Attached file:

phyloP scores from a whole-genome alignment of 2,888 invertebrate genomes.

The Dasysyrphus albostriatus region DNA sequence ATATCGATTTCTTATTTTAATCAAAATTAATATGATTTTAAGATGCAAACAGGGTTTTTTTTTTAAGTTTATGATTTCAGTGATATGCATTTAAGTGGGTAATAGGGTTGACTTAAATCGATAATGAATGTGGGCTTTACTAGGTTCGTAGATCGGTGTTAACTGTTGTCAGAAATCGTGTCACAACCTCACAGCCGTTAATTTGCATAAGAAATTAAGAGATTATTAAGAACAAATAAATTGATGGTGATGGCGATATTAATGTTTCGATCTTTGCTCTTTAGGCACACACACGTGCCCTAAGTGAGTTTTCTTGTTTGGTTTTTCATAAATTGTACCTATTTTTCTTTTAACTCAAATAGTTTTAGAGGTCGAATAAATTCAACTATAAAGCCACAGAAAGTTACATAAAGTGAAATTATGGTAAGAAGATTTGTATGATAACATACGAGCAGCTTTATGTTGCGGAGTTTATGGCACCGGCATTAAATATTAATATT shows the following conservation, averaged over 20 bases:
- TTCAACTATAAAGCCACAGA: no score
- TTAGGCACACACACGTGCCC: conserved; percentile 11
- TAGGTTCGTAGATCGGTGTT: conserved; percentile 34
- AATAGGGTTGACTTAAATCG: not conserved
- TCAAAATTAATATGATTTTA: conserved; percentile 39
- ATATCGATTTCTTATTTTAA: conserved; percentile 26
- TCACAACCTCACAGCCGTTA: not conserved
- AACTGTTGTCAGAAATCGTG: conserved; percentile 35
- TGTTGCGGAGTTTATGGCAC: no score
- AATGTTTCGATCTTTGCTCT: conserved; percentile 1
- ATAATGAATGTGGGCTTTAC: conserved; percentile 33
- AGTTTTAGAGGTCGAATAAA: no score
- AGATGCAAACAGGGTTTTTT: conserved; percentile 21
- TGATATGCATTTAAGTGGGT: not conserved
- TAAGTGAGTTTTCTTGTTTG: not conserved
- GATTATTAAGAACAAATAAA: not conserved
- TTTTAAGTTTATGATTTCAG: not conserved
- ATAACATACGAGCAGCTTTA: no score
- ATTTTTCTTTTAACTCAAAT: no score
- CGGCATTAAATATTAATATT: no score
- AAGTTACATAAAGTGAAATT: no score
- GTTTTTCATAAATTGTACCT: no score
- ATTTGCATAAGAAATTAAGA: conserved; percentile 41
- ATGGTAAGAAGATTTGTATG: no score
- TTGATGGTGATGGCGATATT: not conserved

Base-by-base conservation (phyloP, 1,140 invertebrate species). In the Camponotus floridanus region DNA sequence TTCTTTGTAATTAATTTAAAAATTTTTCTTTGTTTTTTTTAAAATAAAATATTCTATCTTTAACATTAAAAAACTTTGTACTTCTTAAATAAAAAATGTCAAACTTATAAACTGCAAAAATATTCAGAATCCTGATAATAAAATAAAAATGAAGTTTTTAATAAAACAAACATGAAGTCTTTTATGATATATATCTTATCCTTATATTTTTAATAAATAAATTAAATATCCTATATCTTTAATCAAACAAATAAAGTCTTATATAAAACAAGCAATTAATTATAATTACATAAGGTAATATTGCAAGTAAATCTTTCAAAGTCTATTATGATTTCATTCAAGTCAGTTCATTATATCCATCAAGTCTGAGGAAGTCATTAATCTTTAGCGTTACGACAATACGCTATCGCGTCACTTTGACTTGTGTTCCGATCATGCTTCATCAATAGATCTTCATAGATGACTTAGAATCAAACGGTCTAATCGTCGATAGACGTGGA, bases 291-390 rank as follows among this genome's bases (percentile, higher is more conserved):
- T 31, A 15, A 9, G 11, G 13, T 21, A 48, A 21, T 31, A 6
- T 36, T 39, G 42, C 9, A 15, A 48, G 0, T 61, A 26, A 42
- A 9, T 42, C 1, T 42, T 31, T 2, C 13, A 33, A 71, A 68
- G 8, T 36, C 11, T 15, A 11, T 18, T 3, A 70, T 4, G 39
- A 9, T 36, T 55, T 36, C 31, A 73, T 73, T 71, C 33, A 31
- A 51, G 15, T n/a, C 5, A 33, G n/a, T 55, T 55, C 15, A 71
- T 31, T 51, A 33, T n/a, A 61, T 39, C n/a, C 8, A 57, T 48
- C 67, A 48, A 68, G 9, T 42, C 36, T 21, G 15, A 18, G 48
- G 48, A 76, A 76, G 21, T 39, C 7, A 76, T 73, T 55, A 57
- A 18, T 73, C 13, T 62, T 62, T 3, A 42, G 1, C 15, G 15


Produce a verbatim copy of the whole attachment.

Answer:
phyloP scores from a whole-genome alignment of 2,888 invertebrate genomes.

The Dasysyrphus albostriatus region DNA sequence ATATCGATTTCTTATTTTAATCAAAATTAATATGATTTTAAGATGCAAACAGGGTTTTTTTTTTAAGTTTATGATTTCAGTGATATGCATTTAAGTGGGTAATAGGGTTGACTTAAATCGATAATGAATGTGGGCTTTACTAGGTTCGTAGATCGGTGTTAACTGTTGTCAGAAATCGTGTCACAACCTCACAGCCGTTAATTTGCATAAGAAATTAAGAGATTATTAAGAACAAATAAATTGATGGTGATGGCGATATTAATGTTTCGATCTTTGCTCTTTAGGCACACACACGTGCCCTAAGTGAGTTTTCTTGTTTGGTTTTTCATAAATTGTACCTATTTTTCTTTTAACTCAAATAGTTTTAGAGGTCGAATAAATTCAACTATAAAGCCACAGAAAGTTACATAAAGTGAAATTATGGTAAGAAGATTTGTATGATAACATACGAGCAGCTTTATGTTGCGGAGTTTATGGCACCGGCATTAAATATTAATATT shows the following conservation, averaged over 20 bases:
- TTCAACTATAAAGCCACAGA: no score
- TTAGGCACACACACGTGCCC: conserved; percentile 11
- TAGGTTCGTAGATCGGTGTT: conserved; percentile 34
- AATAGGGTTGACTTAAATCG: not conserved
- TCAAAATTAATATGATTTTA: conserved; percentile 39
- ATATCGATTTCTTATTTTAA: conserved; percentile 26
- TCACAACCTCACAGCCGTTA: not conserved
- AACTGTTGTCAGAAATCGTG: conserved; percentile 35
- TGTTGCGGAGTTTATGGCAC: no score
- AATGTTTCGATCTTTGCTCT: conserved; percentile 1
- ATAATGAATGTGGGCTTTAC: conserved; percentile 33
- AGTTTTAGAGGTCGAATAAA: no score
- AGATGCAAACAGGGTTTTTT: conserved; percentile 21
- TGATATGCATTTAAGTGGGT: not conserved
- TAAGTGAGTTTTCTTGTTTG: not conserved
- GATTATTAAGAACAAATAAA: not conserved
- TTTTAAGTTTATGATTTCAG: not conserved
- ATAACATACGAGCAGCTTTA: no score
- ATTTTTCTTTTAACTCAAAT: no score
- CGGCATTAAATATTAATATT: no score
- AAGTTACATAAAGTGAAATT: no score
- GTTTTTCATAAATTGTACCT: no score
- ATTTGCATAAGAAATTAAGA: conserved; percentile 41
- ATGGTAAGAAGATTTGTATG: no score
- TTGATGGTGATGGCGATATT: not conserved

Base-by-base conservation (phyloP, 1,140 invertebrate species). In the Camponotus floridanus region DNA sequence TTCTTTGTAATTAATTTAAAAATTTTTCTTTGTTTTTTTTAAAATAAAATATTCTATCTTTAACATTAAAAAACTTTGTACTTCTTAAATAAAAAATGTCAAACTTATAAACTGCAAAAATATTCAGAATCCTGATAATAAAATAAAAATGAAGTTTTTAATAAAACAAACATGAAGTCTTTTATGATATATATCTTATCCTTATATTTTTAATAAATAAATTAAATATCCTATATCTTTAATCAAACAAATAAAGTCTTATATAAAACAAGCAATTAATTATAATTACATAAGGTAATATTGCAAGTAAATCTTTCAAAGTCTATTATGATTTCATTCAAGTCAGTTCATTATATCCATCAAGTCTGAGGAAGTCATTAATCTTTAGCGTTACGACAATACGCTATCGCGTCACTTTGACTTGTGTTCCGATCATGCTTCATCAATAGATCTTCATAGATGACTTAGAATCAAACGGTCTAATCGTCGATAGACGTGGA, bases 291-390 rank as follows among this genome's bases (percentile, higher is more conserved):
- T 31, A 15, A 9, G 11, G 13, T 21, A 48, A 21, T 31, A 6
- T 36, T 39, G 42, C 9, A 15, A 48, G 0, T 61, A 26, A 42
- A 9, T 42, C 1, T 42, T 31, T 2, C 13, A 33, A 71, A 68
- G 8, T 36, C 11, T 15, A 11, T 18, T 3, A 70, T 4, G 39
- A 9, T 36, T 55, T 36, C 31, A 73, T 73, T 71, C 33, A 31
- A 51, G 15, T n/a, C 5, A 33, G n/a, T 55, T 55, C 15, A 71
- T 31, T 51, A 33, T n/a, A 61, T 39, C n/a, C 8, A 57, T 48
- C 67, A 48, A 68, G 9, T 42, C 36, T 21, G 15, A 18, G 48
- G 48, A 76, A 76, G 21, T 39, C 7, A 76, T 73, T 55, A 57
- A 18, T 73, C 13, T 62, T 62, T 3, A 42, G 1, C 15, G 15